Spread ganache evenly over chilled cheesecake. Return to the refrigerator to firm up while you make the whipped cream.
Make the whipped cream. In a chilled bowl whip cream, sugar, vanilla and Irish cream until you have soft peaks. (If you want to pipe it, whip to stiff peaks.)
Spread (or pipe) whipped cream over the top of the chilled ganache. I decided to just swirl it over the top.
Decorate the top with cookie halves and chocolate shavings. Store in refrigerator.
*Buy a pint of heavy whipping cream. After you use what you need for the cheesecake and ganache, you'll use what's remaining for the whipped cream topping.
*I didn't go crazy with stabilizing the whipped cream. I didn't want it to be too thick. I like the lightness. The confectioner's sugar should give it enough stability to last a day in the refrigerator. I generally just lightly sweeten the whipped cream.You can add additional confectioner's sugar, if you wish. This will add more sweetness and because there's cornstarch in the sugar, more stability.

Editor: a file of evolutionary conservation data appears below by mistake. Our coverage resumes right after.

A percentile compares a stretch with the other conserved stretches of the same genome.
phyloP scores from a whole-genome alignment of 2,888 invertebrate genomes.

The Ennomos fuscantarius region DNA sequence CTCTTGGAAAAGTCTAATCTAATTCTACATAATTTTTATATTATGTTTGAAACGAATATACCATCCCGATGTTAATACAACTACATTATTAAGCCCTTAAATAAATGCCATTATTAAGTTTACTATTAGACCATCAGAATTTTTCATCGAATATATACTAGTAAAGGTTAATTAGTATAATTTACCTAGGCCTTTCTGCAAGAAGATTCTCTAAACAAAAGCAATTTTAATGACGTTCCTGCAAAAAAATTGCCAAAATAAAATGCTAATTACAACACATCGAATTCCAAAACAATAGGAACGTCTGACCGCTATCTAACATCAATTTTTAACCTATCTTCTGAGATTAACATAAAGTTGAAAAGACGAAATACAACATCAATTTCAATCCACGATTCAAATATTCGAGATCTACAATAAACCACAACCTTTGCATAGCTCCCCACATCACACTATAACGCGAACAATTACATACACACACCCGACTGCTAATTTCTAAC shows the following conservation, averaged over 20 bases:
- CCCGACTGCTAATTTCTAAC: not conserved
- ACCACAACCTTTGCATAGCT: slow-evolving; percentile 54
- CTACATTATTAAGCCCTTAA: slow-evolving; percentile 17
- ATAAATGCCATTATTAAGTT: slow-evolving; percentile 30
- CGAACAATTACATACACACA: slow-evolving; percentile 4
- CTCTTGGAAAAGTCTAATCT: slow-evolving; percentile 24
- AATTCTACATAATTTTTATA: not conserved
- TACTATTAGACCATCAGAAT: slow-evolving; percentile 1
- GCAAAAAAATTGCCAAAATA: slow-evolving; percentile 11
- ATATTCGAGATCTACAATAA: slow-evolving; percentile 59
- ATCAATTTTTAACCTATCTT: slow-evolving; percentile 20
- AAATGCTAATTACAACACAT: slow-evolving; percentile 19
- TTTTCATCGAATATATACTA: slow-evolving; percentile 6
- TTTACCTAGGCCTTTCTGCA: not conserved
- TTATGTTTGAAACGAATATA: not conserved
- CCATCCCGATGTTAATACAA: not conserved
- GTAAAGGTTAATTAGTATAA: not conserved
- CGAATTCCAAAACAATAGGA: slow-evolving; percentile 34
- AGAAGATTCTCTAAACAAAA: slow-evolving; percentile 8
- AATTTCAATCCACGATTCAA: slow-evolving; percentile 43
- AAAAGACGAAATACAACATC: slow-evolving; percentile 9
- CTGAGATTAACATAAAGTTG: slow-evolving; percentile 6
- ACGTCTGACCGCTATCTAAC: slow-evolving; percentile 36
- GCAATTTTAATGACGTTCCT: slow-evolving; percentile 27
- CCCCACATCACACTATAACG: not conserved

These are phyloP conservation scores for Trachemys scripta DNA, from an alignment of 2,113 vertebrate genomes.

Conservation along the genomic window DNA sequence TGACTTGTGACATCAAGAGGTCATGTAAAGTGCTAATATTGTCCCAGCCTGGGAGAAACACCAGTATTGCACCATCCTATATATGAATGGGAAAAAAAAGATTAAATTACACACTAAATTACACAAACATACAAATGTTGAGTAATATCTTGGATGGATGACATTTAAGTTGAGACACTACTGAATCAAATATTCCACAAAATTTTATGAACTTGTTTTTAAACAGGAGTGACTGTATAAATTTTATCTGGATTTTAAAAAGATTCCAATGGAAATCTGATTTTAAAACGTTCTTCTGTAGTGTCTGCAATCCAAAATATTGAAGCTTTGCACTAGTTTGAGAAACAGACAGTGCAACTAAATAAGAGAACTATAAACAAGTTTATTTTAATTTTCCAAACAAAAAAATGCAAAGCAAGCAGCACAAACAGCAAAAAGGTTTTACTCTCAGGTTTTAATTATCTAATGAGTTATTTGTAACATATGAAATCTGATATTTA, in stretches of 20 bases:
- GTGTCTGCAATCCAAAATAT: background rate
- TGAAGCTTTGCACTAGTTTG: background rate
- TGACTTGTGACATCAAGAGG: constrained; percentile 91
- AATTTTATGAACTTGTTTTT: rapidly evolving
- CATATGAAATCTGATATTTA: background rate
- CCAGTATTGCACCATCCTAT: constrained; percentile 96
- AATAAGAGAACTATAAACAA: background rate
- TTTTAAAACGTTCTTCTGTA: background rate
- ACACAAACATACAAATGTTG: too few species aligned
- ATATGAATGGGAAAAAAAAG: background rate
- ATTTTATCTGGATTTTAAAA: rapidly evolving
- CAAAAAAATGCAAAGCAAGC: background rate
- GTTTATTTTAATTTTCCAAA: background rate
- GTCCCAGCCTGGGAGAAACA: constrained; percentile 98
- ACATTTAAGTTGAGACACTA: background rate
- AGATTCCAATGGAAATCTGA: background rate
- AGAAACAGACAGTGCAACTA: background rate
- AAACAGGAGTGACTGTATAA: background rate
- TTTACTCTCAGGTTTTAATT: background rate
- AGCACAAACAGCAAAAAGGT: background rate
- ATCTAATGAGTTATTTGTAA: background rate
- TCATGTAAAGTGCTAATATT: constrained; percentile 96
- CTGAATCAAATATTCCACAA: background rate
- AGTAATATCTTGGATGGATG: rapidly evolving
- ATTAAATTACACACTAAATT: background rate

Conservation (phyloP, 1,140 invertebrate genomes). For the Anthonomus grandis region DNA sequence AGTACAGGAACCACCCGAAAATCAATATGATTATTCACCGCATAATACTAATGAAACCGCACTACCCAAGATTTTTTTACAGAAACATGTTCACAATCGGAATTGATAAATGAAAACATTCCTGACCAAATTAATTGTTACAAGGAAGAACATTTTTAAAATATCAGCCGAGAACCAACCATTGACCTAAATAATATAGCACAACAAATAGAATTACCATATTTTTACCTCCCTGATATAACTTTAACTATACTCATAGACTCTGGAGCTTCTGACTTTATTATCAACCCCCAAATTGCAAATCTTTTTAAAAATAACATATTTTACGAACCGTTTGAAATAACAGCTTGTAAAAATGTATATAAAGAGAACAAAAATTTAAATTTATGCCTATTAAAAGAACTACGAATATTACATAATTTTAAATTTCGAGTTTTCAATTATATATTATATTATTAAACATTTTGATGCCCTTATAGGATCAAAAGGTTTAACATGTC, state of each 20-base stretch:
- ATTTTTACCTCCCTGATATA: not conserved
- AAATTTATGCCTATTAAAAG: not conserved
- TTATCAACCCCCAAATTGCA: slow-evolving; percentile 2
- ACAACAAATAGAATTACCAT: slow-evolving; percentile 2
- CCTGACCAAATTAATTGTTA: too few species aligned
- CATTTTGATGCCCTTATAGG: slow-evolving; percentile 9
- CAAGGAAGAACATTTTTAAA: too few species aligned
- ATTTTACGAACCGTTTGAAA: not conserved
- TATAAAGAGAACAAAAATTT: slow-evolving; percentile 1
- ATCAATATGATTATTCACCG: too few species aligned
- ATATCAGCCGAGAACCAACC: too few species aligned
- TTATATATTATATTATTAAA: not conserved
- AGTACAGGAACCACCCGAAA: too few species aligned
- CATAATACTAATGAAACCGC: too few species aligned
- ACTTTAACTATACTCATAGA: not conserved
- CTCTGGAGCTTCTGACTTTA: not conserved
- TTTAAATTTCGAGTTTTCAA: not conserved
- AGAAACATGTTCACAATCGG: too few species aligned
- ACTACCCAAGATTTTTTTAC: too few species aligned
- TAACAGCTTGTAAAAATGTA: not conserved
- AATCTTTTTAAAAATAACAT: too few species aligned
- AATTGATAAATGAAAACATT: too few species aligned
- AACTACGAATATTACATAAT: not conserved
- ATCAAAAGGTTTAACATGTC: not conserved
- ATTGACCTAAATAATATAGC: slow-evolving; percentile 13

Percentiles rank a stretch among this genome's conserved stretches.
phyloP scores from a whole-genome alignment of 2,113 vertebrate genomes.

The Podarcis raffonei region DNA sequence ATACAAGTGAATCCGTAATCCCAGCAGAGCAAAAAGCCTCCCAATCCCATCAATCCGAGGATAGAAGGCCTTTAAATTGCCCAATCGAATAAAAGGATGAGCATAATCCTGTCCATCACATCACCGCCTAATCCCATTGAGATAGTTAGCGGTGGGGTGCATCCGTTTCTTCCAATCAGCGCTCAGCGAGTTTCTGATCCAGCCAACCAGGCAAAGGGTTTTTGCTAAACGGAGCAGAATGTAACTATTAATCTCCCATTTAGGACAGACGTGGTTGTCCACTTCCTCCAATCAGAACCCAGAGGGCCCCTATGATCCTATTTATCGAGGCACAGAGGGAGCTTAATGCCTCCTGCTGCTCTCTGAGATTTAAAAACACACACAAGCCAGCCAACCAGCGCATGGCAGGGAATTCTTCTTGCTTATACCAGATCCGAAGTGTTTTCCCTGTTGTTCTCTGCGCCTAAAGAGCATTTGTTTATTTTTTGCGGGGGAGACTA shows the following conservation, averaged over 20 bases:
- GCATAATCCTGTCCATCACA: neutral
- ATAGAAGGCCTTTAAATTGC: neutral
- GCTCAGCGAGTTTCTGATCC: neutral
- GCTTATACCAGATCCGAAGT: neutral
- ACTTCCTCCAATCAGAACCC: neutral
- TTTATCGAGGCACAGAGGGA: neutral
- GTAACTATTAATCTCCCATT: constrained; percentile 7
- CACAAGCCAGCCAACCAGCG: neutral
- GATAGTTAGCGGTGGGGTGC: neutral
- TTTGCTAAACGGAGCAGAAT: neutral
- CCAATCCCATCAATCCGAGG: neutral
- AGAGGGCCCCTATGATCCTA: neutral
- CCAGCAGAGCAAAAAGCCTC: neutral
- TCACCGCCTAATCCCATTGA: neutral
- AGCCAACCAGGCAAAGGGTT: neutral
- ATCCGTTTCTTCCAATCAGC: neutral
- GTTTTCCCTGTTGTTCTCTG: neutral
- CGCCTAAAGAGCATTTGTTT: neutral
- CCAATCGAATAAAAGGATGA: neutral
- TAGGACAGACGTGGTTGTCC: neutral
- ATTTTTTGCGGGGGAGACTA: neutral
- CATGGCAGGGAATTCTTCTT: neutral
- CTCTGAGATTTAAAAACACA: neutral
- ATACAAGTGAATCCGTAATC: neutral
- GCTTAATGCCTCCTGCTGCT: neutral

*You can add more chopped cookies to the cheesecake batter if you choose. I wanted to leave room for cheesecake, but you can add a few more cookies if you'd prefer.
*Use the flat bottom of a measuring cup to help press your crumbs into the pie pan evenly. It's easier and faster than using your hands. You can use the side edge of the cup to help push the crust into sides and edges of the pan.
*If you want to insure that you don't have lumps in your cheesecake, make sure everything is at room temperature. Adding cold eggs or cold cream to your room temperature cream cheese will solidify bits of it.
*I added a bit of Bailey's to every part of this except the crust. The flavor runs throughout, but is mild due to the amount of Irish cream I used. If you want to make this a boozier dessert, you can add more to any or all parts of the recipe. You could add 2 more Tablespoons to the cheesecake. I might increase the cornstarch by another teaspoon. You could add another 2 Tablespoons to the ganache for a total of 3 Tablespoons. I would reduce cream to 2 ounces if you make that addition. You could also add another Tablespoon or two to the whipped cream.